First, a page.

Experience Life on the Line
1-credit, 200-level travel seminar (TX 200A)
Texas, New Mexico, and Arizona
March 10-17, 2018
WHY THE BORDER?
The 2,000-mile division between the United States and Mexico is a place of intense contrasts
that defies textbook
portrayal. The landscape must be experienced personally to begin to understand what it has to reveal about power and
vulnerability in the context of economic greed and the politics of exclusion and race.
The US/Mexico borderlands are at once a place of encounter and separation, a paradox manifested by a wall that keeps
people in and keeps people out. Travelers in this course witness first-hand the struggles of identity on the border as we
examine the way that decisions made thousands of miles from the border directly impact the residents on either side of it. As
we travel along the border through the desert we will observe the consequences of the economics of border security, addiction,
and immigration laws.
This "Experience Life on the Line” travel seminar
(TX 200A) and its companion course “Life on the Line: Evolving Identity Formation on the U.S./Mexico Border” (IA 251) encourage a perspective that draws on the connection between the border and Upstate New York, considering labor industry needs and increased Immigration and Customs Enforcement authority. Students prepare for this journey with the on-campus course, which presents a clear picture of the way politics impact the daily lives of border residents in both countries.
The travel seminar links reality with theory and brings history to life. In the classroom, for example, we read about the Bowie High School lawsuit that kicked off the hyper-strengthening of the border wall near El Paso, Texas, and led to the fortified wall we know today that separates California, Arizona, New Mexico, and Texas, from Mexico's counter states. We will visit the barrio where Bowie High School is with muralist and graffiti artist Cimi Alvarado.
We will climb to the top of a mountain as the sun rises to see where the wall ends
and the two countries become inseparable our last morning in El Paso. We will also visit with an asylum attorney, activists, and asylum seekers. In Tucson we will attend deportation hearings and meet with attorneys who dedicate their lives to advocacy for undocumented children and adults held in the private prison system in nearby Eloy and Florence.
Enrollment in the accompanying on-campus course “Life on the Line: Evolving Identity Formation on the U.S./Mexico Border” (IA 251, 3 credits),
completion of IA 251 in a previous semester, or completion of the fall 2015 Scribner Seminar course “Chaos Finds a Voice:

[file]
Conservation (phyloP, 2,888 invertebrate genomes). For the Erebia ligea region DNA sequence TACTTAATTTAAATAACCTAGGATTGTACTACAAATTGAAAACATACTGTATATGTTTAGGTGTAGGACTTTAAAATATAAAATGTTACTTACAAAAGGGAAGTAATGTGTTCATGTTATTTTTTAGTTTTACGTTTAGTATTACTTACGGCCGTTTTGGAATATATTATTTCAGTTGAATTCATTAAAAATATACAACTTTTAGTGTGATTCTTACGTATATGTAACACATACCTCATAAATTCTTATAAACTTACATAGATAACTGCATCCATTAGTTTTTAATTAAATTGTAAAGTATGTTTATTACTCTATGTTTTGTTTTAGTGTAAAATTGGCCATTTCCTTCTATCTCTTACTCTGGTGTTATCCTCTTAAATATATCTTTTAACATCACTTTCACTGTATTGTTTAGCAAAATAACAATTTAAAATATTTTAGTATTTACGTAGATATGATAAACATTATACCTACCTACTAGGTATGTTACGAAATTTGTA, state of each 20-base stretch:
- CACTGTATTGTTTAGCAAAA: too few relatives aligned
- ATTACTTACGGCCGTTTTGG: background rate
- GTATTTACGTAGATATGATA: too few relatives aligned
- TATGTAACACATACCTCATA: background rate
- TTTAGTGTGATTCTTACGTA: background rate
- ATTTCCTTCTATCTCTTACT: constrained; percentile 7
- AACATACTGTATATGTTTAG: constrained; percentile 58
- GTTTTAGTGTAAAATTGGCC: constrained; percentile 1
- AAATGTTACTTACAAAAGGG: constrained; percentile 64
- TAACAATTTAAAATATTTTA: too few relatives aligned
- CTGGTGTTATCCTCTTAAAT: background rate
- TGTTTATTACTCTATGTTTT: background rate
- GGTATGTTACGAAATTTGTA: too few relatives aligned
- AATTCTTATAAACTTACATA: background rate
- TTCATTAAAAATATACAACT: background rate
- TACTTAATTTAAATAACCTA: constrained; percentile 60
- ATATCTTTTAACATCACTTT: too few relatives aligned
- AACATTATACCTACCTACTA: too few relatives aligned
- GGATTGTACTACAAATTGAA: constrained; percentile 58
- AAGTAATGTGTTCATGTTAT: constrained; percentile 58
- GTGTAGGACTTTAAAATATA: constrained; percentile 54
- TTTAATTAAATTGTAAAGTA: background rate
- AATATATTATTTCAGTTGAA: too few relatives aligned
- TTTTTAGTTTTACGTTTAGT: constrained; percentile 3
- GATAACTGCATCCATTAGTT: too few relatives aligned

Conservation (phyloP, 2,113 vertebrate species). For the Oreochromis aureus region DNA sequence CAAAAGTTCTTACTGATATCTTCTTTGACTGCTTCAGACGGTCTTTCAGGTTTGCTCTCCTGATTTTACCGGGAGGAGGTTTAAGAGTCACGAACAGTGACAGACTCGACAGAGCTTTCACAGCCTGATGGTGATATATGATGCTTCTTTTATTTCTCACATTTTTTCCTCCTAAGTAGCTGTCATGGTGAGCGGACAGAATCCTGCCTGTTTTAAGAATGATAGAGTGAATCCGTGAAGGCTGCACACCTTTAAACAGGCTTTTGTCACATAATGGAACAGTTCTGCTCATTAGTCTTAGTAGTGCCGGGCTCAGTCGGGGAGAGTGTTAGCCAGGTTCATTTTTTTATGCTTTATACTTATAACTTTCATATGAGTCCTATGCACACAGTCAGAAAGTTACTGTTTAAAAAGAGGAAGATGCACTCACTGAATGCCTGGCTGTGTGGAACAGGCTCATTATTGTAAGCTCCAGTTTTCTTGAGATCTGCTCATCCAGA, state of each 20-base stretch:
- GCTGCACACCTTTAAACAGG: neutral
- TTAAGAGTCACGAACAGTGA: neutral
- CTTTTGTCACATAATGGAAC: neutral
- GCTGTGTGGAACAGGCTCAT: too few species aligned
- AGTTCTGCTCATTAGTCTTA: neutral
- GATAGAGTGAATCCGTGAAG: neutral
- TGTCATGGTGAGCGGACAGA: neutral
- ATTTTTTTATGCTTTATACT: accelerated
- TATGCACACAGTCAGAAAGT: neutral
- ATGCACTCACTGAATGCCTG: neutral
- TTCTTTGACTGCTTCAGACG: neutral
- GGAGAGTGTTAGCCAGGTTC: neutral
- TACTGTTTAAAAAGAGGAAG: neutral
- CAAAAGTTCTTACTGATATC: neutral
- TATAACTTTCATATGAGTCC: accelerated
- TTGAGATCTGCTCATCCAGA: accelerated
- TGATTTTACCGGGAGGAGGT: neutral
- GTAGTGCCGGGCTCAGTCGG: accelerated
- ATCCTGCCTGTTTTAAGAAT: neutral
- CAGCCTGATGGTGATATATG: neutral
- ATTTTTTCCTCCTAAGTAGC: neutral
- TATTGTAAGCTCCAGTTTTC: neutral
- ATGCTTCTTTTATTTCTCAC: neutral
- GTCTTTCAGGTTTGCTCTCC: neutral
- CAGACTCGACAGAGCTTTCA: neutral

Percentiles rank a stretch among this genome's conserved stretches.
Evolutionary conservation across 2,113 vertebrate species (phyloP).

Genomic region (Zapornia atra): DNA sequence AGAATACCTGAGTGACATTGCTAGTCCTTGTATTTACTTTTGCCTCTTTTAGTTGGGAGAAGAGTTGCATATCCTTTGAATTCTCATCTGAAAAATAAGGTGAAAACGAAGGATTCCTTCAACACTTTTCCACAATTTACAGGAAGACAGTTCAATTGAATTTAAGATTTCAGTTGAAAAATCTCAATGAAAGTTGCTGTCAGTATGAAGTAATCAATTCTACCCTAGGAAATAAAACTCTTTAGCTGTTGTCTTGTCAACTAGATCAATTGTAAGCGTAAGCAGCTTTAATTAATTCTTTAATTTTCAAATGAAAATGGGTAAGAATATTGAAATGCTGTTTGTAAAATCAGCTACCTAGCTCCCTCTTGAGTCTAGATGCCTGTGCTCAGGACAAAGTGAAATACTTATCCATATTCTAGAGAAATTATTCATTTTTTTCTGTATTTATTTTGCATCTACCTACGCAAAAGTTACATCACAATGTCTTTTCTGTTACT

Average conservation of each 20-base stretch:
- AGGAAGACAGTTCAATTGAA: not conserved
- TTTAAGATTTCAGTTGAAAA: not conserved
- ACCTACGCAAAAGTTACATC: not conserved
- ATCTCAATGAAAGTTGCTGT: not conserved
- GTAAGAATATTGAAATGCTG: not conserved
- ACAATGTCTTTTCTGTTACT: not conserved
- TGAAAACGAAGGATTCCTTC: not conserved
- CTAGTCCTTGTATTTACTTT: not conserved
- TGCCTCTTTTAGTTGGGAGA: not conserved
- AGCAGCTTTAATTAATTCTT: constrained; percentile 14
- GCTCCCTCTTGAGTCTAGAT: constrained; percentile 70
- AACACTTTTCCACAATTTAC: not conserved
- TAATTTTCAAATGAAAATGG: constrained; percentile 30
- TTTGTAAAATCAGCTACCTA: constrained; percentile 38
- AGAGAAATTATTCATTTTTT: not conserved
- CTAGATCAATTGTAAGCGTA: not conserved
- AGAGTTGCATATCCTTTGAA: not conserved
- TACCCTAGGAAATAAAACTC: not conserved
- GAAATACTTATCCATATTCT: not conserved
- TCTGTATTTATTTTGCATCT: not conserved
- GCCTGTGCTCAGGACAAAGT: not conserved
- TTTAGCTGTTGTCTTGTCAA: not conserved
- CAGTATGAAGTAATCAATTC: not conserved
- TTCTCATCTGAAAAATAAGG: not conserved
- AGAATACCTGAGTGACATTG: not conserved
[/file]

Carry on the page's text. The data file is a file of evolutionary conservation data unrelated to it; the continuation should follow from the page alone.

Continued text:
The Politics of Identity in the U.S./Mexico Borderlands.”
is a Teaching Professor of Spanish and border studies in the departments of World Languages & Literatures and International Affairs. After a decade-long career as a journalist, she earned masters and PhD degrees in Spanish literature from
Washington State University and SUNY Albany. For the past 15 years Professor Barnes has traveled extensively in the border region researching, recording stories, and writing about Mexicans impacted by drug violence and unfair and unsafe practices in North American Free Trade Agreement factories. At Skidmore, students in her border studies class learn about the impact of immigration legislation on labor and human rights.
María F. Lander
is an Associate Professor of Spanish and the Chair of the Department of World Languages and Literatures. She specializes in Latin American Contemporary Narrative. She has published articles about the literary representations of drug trafficking in Mexico and Colombia in journals such as Revista Iberoamericana
, Revista de Estudios Hispánicos
, and Discourse.
Professor Lander teaches courses that explore the cultures surrounding the drug business in Latin America and the USA. She has authored the critical edition of Carlos Fuente’s novel Gringo viejo
, the recreation of Ambroise Bierce’s story of an “old gringo,” who dared to cross the border during the peak of the Mexican Revolution.
PRELIMINARY TRAVEL SCHEDULE
(subject to change)
March 10: Fly from NYC to El Paso. View of Mexico from the hilltops above the city to gain an understanding of the fluidity of the geographic connection of the two countries. Welcome dinner at Carlos and Mickey’s Mexican restaurant.
We begin the day with a walking tour with historian and author David Romo and end the day with a visit to Annunciation House, a migrant shelter that takes in hundreds of undocumented migrants a week.
Border Patrol ride-along, and evening mural walk and lecture led by artist and Chicano activist Cimi Alvarado.
Attorney Carlos Spector discusses his work seeking asylum for the most vulnerable undocumented citizens. We end the day connecting with a grass-roots advocacy group of asylum seekers.
Sunrise hike up Mount Cristo Rey, viewing both countries from the summit. ¡Adios, El Paso!
Drive to Río Rico along the border and end the day with a lecture from border author Todd Miller in Tucson.
March 15: We spend the day in Tucson, at the courthouse for deportation hearings, and with hand artist Gabriela Galup.
March 16: Visit the Kino Border Initiative in Nogales, Arizona, and social worker Marla Conrad who works in Nogales, Mexico, with recently
deported individuals. We end the day with a desert walk along a migrant trail in Río Rico.
March 17: Drive from Río Rico to Tucson. Fly from Tucson back to NYC and return to campus.